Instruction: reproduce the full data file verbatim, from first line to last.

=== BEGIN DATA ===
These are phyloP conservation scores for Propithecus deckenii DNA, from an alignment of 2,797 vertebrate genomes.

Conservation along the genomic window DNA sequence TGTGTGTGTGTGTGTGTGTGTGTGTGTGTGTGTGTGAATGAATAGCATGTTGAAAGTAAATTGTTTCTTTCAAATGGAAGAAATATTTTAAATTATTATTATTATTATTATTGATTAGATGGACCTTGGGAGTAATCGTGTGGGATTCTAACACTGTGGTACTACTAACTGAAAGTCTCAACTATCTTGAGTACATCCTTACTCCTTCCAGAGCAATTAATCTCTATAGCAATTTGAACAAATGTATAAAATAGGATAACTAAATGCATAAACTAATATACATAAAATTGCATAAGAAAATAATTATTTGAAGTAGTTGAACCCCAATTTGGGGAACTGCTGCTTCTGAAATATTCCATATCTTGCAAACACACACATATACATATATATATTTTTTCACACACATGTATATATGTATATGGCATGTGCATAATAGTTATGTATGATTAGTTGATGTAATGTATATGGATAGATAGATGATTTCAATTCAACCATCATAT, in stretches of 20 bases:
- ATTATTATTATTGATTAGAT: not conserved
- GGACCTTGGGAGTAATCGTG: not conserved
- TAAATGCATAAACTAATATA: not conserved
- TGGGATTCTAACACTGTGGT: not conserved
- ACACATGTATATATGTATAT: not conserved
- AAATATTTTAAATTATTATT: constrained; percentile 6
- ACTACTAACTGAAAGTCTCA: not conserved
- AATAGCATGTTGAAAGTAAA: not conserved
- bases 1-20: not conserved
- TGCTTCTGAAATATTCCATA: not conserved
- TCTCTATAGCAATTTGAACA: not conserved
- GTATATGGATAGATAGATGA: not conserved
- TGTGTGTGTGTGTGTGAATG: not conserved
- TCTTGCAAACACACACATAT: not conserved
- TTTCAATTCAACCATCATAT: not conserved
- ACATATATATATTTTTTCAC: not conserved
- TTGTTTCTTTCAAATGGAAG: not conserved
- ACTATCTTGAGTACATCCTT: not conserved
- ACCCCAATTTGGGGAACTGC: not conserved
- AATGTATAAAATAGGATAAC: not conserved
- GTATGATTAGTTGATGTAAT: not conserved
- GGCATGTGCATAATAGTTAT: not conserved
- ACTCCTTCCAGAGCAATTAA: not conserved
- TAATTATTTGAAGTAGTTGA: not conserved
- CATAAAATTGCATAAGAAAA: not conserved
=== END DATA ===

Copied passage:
These are phyloP conservation scores for Propithecus deckenii DNA, from an alignment of 2,797 vertebrate genomes.

Conservation along the genomic window DNA sequence TGTGTGTGTGTGTGTGTGTGTGTGTGTGTGTGTGTGAATGAATAGCATGTTGAAAGTAAATTGTTTCTTTCAAATGGAAGAAATATTTTAAATTATTATTATTATTATTATTGATTAGATGGACCTTGGGAGTAATCGTGTGGGATTCTAACACTGTGGTACTACTAACTGAAAGTCTCAACTATCTTGAGTACATCCTTACTCCTTCCAGAGCAATTAATCTCTATAGCAATTTGAACAAATGTATAAAATAGGATAACTAAATGCATAAACTAATATACATAAAATTGCATAAGAAAATAATTATTTGAAGTAGTTGAACCCCAATTTGGGGAACTGCTGCTTCTGAAATATTCCATATCTTGCAAACACACACATATACATATATATATTTTTTCACACACATGTATATATGTATATGGCATGTGCATAATAGTTATGTATGATTAGTTGATGTAATGTATATGGATAGATAGATGATTTCAATTCAACCATCATAT, in stretches of 20 bases:
- ATTATTATTATTGATTAGAT: not conserved
- GGACCTTGGGAGTAATCGTG: not conserved
- TAAATGCATAAACTAATATA: not conserved
- TGGGATTCTAACACTGTGGT: not conserved
- ACACATGTATATATGTATAT: not conserved
- AAATATTTTAAATTATTATT: constrained; percentile 6
- ACTACTAACTGAAAGTCTCA: not conserved
- AATAGCATGTTGAAAGTAAA: not conserved
- bases 1-20: not conserved
- TGCTTCTGAAATATTCCATA: not conserved
- TCTCTATAGCAATTTGAACA: not conserved
- GTATATGGATAGATAGATGA: not conserved
- TGTGTGTGTGTGTGTGAATG: not conserved
- TCTTGCAAACACACACATAT: not conserved
- TTTCAATTCAACCATCATAT: not conserved
- ACATATATATATTTTTTCAC: not conserved
- TTGTTTCTTTCAAATGGAAG: not conserved
- ACTATCTTGAGTACATCCTT: not conserved
- ACCCCAATTTGGGGAACTGC: not conserved
- AATGTATAAAATAGGATAAC: not conserved
- GTATGATTAGTTGATGTAAT: not conserved
- GGCATGTGCATAATAGTTAT: not conserved
- ACTCCTTCCAGAGCAATTAA: not conserved
- TAATTATTTGAAGTAGTTGA: not conserved
- CATAAAATTGCATAAGAAAA: not conserved